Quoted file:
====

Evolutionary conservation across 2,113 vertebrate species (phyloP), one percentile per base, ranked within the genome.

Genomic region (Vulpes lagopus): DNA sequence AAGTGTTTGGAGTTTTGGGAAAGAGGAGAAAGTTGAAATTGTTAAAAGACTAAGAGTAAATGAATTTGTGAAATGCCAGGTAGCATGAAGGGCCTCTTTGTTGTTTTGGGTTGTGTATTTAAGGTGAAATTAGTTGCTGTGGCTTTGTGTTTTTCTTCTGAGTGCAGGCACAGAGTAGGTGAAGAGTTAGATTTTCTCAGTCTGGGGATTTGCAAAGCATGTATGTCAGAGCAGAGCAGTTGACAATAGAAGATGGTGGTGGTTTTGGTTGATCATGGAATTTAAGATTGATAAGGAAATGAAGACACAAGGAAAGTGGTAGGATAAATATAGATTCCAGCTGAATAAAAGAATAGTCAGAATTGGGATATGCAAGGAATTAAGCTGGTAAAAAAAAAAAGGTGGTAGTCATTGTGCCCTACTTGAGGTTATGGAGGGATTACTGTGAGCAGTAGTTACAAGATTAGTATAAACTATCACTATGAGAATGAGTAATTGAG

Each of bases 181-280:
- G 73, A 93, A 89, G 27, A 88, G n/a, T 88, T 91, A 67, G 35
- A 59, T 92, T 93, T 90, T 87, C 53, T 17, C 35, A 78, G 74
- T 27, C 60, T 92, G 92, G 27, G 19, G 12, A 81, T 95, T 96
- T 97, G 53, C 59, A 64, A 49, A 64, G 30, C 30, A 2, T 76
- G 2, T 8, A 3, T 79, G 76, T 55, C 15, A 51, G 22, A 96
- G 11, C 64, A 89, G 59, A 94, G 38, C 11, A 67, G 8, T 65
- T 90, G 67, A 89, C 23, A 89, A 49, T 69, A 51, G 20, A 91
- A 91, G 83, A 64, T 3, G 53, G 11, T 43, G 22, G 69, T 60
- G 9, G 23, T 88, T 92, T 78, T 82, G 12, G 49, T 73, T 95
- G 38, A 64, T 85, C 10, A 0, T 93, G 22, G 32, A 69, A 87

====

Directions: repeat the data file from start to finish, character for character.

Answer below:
Evolutionary conservation across 2,113 vertebrate species (phyloP), one percentile per base, ranked within the genome.

Genomic region (Vulpes lagopus): DNA sequence AAGTGTTTGGAGTTTTGGGAAAGAGGAGAAAGTTGAAATTGTTAAAAGACTAAGAGTAAATGAATTTGTGAAATGCCAGGTAGCATGAAGGGCCTCTTTGTTGTTTTGGGTTGTGTATTTAAGGTGAAATTAGTTGCTGTGGCTTTGTGTTTTTCTTCTGAGTGCAGGCACAGAGTAGGTGAAGAGTTAGATTTTCTCAGTCTGGGGATTTGCAAAGCATGTATGTCAGAGCAGAGCAGTTGACAATAGAAGATGGTGGTGGTTTTGGTTGATCATGGAATTTAAGATTGATAAGGAAATGAAGACACAAGGAAAGTGGTAGGATAAATATAGATTCCAGCTGAATAAAAGAATAGTCAGAATTGGGATATGCAAGGAATTAAGCTGGTAAAAAAAAAAAGGTGGTAGTCATTGTGCCCTACTTGAGGTTATGGAGGGATTACTGTGAGCAGTAGTTACAAGATTAGTATAAACTATCACTATGAGAATGAGTAATTGAG

Each of bases 181-280:
- G 73, A 93, A 89, G 27, A 88, G n/a, T 88, T 91, A 67, G 35
- A 59, T 92, T 93, T 90, T 87, C 53, T 17, C 35, A 78, G 74
- T 27, C 60, T 92, G 92, G 27, G 19, G 12, A 81, T 95, T 96
- T 97, G 53, C 59, A 64, A 49, A 64, G 30, C 30, A 2, T 76
- G 2, T 8, A 3, T 79, G 76, T 55, C 15, A 51, G 22, A 96
- G 11, C 64, A 89, G 59, A 94, G 38, C 11, A 67, G 8, T 65
- T 90, G 67, A 89, C 23, A 89, A 49, T 69, A 51, G 20, A 91
- A 91, G 83, A 64, T 3, G 53, G 11, T 43, G 22, G 69, T 60
- G 9, G 23, T 88, T 92, T 78, T 82, G 12, G 49, T 73, T 95
- G 38, A 64, T 85, C 10, A 0, T 93, G 22, G 32, A 69, A 87